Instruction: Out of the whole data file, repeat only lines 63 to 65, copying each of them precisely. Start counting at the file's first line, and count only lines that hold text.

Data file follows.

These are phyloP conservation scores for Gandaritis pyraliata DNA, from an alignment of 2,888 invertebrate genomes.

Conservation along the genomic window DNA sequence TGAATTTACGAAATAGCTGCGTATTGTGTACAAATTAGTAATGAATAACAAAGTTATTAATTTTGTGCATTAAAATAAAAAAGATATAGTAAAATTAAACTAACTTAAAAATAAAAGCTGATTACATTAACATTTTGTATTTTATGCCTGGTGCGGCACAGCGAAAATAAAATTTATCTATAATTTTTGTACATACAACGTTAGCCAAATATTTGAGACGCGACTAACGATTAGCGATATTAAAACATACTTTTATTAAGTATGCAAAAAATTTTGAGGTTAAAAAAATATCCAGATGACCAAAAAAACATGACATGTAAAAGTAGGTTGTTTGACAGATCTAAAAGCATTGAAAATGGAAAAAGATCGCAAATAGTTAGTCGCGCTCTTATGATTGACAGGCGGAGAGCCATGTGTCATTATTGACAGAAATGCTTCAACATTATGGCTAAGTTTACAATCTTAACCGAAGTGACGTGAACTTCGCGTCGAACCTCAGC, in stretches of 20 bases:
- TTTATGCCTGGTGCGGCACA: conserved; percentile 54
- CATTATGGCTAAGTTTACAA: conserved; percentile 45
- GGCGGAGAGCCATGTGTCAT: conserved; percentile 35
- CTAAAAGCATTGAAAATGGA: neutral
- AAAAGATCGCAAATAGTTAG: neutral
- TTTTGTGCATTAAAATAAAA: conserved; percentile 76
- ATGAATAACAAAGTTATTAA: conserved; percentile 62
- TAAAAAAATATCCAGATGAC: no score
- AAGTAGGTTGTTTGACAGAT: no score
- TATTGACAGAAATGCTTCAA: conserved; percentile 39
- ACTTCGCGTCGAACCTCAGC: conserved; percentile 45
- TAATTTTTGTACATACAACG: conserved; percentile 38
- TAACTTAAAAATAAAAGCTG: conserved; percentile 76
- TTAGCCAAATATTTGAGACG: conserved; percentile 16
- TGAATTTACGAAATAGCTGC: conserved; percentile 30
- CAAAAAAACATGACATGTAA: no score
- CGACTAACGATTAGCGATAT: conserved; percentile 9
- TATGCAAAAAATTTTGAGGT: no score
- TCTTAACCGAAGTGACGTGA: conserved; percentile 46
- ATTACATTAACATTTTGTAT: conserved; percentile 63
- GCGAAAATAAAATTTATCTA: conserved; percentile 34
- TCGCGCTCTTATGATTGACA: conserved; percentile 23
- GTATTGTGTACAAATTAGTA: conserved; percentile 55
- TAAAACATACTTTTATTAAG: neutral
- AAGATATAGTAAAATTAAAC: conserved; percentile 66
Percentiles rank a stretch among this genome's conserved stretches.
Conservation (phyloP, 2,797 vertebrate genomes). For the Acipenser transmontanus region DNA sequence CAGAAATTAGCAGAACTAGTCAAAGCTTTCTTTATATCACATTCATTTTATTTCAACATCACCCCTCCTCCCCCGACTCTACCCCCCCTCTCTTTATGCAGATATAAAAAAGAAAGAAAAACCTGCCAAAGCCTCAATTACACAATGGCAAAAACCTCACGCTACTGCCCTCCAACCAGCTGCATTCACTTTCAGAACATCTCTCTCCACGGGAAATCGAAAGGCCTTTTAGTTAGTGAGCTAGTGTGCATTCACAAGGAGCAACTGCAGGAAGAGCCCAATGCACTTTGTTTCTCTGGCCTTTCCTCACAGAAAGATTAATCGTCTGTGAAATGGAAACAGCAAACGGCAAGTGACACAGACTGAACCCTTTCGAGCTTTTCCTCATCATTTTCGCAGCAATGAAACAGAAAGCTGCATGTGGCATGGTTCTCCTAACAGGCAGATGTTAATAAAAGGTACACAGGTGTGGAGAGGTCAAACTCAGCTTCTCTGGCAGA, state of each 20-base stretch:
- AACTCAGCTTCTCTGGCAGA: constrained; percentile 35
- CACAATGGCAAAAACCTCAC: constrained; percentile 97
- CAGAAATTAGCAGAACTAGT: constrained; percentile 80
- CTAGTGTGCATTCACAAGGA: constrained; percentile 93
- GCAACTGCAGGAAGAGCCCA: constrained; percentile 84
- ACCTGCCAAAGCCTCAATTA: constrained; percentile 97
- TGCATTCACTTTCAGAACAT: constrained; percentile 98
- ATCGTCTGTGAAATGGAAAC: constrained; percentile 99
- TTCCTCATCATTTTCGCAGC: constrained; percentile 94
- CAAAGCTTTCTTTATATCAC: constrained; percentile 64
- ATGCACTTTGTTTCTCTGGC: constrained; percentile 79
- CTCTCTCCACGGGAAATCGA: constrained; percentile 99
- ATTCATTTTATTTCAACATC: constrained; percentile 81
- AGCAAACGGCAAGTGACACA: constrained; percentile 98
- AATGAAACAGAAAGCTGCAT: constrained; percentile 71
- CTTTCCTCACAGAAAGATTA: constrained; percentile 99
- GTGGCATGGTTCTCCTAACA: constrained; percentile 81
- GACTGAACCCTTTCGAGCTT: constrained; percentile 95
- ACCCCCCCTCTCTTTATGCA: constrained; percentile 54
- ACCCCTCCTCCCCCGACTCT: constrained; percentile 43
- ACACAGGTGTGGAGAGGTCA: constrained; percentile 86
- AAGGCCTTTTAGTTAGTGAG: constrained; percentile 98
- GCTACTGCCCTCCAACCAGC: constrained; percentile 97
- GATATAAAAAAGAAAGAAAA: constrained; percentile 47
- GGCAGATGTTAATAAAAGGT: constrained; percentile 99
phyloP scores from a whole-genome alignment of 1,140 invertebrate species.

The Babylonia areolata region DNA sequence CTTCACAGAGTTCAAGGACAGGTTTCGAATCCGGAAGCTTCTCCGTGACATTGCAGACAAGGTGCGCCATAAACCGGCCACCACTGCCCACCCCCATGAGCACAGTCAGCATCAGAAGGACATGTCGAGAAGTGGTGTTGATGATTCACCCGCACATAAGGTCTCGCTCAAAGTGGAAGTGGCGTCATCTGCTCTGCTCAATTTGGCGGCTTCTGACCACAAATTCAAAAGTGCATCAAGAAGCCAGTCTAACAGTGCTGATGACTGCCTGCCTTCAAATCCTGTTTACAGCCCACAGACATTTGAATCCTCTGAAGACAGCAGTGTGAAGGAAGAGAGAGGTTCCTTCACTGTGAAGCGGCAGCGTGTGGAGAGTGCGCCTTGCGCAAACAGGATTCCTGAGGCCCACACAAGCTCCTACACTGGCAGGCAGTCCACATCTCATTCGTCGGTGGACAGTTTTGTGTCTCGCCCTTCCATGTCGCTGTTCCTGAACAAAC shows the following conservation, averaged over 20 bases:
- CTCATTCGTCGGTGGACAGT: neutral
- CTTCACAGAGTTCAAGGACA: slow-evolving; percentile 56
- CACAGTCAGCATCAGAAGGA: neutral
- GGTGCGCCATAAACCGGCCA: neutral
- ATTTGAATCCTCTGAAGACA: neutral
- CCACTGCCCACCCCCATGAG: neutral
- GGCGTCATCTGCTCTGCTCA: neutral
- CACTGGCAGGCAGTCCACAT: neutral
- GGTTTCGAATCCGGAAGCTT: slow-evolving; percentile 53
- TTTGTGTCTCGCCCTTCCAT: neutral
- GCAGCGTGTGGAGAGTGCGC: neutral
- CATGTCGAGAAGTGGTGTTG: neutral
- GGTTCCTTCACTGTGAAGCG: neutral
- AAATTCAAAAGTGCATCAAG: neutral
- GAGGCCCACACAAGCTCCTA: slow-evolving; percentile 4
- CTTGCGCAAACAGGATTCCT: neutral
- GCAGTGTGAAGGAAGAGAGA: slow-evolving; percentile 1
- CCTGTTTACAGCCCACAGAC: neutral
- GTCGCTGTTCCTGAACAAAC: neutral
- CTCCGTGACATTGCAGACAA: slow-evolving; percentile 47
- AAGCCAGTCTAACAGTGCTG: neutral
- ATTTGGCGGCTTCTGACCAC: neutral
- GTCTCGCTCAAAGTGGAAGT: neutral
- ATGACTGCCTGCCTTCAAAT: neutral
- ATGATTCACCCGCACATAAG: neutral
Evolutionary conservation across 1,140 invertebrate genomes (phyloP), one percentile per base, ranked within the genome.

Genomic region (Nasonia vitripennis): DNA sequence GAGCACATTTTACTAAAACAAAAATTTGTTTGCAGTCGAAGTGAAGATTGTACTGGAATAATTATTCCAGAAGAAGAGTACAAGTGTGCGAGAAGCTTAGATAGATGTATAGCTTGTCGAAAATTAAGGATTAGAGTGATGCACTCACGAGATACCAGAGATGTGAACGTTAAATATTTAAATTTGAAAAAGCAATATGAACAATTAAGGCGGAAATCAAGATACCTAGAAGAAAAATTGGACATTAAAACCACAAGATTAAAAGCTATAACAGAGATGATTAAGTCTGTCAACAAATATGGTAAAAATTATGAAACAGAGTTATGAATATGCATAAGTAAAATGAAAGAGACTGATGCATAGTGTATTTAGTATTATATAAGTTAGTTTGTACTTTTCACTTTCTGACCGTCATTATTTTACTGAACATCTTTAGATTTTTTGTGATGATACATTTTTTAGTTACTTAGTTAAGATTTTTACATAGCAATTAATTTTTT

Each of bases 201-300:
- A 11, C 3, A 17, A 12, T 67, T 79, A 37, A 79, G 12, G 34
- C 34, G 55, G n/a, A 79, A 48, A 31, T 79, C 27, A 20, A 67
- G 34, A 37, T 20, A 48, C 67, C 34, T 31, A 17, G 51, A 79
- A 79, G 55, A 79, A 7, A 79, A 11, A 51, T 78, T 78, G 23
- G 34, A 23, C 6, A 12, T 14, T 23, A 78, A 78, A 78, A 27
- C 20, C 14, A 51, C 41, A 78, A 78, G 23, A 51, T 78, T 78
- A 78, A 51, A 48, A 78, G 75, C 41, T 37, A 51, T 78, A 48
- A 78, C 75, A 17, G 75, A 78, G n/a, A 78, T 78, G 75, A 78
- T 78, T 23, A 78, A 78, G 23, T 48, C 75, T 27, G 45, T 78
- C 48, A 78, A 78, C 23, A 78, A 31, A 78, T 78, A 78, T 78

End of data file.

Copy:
- GGCGTCATCTGCTCTGCTCA: neutral
- CACTGGCAGGCAGTCCACAT: neutral
- GGTTTCGAATCCGGAAGCTT: slow-evolving; percentile 53